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Effect of fluorides in ambient air on grass species growing in artificial grassland communities

Effect of fluorides in ambient air on grass species growing in artificial grassland communities

Fluoride 20(3): 126-136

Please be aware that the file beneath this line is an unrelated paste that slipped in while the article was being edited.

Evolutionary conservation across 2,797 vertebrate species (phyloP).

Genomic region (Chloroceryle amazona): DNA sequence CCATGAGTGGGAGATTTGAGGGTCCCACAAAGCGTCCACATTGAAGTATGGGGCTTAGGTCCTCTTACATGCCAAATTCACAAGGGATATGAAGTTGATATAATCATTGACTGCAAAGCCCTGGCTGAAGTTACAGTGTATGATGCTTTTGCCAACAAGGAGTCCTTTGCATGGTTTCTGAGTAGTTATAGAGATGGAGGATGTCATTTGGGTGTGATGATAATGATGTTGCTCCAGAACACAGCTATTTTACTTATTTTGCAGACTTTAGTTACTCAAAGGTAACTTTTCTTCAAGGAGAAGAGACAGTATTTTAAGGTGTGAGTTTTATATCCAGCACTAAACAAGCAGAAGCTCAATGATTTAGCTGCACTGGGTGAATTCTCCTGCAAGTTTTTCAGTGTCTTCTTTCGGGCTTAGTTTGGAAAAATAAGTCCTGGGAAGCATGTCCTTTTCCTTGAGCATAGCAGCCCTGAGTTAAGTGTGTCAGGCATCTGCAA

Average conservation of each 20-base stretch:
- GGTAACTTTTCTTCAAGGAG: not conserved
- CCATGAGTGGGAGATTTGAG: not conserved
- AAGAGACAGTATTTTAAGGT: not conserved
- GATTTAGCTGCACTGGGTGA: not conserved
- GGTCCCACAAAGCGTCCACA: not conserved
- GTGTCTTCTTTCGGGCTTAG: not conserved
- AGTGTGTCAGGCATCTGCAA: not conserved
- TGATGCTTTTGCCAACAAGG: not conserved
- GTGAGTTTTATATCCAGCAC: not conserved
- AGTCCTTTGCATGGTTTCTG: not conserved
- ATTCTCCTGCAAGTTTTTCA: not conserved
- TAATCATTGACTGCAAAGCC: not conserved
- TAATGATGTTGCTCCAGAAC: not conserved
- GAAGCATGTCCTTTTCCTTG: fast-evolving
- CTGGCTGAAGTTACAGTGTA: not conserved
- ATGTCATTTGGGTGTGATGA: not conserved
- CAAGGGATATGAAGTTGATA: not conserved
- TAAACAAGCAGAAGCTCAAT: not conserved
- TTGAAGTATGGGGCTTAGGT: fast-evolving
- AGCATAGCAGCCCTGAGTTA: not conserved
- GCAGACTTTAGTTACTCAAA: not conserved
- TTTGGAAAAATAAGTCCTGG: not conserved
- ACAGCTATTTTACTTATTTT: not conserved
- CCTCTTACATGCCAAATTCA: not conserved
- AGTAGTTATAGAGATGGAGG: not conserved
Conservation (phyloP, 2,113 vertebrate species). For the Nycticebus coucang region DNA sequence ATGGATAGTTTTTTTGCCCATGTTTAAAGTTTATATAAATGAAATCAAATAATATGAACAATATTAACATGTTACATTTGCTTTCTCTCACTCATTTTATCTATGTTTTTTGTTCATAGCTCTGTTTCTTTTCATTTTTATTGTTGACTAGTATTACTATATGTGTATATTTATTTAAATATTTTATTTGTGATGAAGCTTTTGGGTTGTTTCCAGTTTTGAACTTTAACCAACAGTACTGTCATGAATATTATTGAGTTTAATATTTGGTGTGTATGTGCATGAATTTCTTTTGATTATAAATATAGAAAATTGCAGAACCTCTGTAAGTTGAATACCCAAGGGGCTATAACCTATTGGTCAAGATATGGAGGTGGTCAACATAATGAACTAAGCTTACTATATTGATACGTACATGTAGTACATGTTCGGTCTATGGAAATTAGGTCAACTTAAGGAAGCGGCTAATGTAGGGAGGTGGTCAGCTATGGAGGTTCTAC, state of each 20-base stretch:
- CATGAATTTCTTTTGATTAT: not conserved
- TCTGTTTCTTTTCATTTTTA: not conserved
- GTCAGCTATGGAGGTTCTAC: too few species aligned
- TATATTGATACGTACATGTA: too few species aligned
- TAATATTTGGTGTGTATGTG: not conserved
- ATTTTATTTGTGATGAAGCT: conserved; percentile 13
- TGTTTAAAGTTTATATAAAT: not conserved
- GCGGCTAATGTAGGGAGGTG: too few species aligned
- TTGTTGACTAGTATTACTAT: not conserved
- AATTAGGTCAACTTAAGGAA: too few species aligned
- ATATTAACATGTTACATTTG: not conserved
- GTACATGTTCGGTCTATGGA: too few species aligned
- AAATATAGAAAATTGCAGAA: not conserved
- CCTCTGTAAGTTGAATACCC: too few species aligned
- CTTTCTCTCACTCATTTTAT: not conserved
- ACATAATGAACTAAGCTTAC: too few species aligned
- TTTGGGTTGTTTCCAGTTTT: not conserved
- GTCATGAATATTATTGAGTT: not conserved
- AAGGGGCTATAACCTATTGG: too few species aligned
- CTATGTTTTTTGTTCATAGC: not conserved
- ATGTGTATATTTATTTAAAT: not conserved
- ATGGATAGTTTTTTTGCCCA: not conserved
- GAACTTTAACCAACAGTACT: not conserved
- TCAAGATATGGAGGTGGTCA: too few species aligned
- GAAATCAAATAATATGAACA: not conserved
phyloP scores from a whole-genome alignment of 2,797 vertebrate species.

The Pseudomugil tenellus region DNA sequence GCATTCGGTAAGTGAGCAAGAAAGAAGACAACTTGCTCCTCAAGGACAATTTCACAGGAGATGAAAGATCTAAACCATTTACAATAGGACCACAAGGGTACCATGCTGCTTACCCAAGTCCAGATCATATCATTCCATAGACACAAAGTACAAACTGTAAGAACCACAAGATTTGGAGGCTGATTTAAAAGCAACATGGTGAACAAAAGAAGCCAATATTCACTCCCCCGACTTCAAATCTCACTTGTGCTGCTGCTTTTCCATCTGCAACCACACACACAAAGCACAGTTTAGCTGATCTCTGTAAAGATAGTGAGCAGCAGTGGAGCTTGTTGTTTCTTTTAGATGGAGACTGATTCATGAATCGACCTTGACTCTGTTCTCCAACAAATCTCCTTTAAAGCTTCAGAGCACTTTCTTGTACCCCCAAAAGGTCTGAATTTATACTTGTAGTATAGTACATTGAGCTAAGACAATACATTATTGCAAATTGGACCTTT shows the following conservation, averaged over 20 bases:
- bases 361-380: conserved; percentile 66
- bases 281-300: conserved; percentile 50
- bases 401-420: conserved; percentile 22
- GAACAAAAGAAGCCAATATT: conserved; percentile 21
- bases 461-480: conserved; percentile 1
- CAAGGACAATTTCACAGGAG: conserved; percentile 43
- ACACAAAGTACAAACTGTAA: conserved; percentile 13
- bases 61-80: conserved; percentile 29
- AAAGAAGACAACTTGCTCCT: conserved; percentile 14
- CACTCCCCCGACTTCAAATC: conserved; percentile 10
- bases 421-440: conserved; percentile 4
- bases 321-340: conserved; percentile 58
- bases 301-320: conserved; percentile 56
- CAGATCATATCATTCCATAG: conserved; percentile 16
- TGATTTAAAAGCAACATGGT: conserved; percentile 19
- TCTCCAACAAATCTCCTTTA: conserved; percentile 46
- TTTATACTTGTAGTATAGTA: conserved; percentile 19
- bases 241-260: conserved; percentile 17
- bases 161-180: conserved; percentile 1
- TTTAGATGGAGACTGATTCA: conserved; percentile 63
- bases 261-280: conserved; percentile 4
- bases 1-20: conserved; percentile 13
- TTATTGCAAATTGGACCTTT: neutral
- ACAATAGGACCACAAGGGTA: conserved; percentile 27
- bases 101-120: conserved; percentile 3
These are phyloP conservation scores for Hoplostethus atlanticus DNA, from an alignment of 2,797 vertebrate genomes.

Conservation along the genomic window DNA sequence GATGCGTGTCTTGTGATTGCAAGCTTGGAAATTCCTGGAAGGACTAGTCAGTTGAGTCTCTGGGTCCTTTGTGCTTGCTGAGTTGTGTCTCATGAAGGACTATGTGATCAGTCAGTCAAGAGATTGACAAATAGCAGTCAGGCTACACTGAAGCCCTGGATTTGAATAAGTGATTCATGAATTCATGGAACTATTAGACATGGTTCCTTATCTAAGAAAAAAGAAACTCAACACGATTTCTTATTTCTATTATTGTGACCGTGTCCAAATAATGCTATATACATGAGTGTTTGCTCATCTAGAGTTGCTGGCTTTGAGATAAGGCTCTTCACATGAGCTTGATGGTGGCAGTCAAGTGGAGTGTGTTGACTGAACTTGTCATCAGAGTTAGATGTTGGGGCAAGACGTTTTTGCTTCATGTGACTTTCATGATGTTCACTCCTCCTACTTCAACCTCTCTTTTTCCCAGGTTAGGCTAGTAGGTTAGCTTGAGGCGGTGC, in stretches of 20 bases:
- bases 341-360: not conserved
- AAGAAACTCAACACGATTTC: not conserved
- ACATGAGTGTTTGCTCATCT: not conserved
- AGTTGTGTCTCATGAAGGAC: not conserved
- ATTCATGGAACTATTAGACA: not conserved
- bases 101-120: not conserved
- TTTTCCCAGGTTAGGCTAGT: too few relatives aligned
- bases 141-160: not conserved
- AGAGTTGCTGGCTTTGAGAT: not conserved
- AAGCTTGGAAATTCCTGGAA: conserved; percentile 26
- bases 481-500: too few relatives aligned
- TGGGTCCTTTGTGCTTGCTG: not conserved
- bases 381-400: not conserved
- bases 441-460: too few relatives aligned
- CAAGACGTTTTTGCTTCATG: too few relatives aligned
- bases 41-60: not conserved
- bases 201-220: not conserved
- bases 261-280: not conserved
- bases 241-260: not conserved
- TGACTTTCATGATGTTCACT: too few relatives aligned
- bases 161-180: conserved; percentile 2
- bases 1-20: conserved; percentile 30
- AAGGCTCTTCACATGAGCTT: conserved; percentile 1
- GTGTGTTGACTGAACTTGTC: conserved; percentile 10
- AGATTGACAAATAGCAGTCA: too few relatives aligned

Much fluoride research has been done on pure grass cultures. However, to determine how grass species behave in a grassland community exposed to ambient fluorides, two mixtures of grass species, mixture A consisting of Lolium perenne, Dactylis glomerata, Phleum pratensis and mixture B consisting of the same species without Dactylis glomerata were sown in containers (48 .times. 30 cm; h. 20 cm) filled with a sandy arable soil, equipped with a semiautomatic watering system. Containers were placed in a polluted area and in a control area; grass was clipped 3-5 times a year for 3-4 years, 4-5 cm above ground level. Each harvested grass mixture (400-500 shoots per container) was divided into the different species and the dry matter production and the number of tillers per container were determined as well as the fluoride content of each species. The daily average concentration during the growing season was 1.4 to 2.2 .mu.g/m3. Peak concentrations up to 14 .mu.g/m3 (daily average) occurred. Immission measurements were done with a single filter method. Lolium perenne appeared to be the least sensitive species whereas Phileum pratensis was the most inhibited. After 1-2 years, Lolium started to dominate the community (mixture B) in the polluted area in contrast to the control area. Dactylis glomerata (mixture A) was also rather sensitive but under the applied mowing cycle it was dominating on both areas in spite of a strong growth inhibition in the polluted area.

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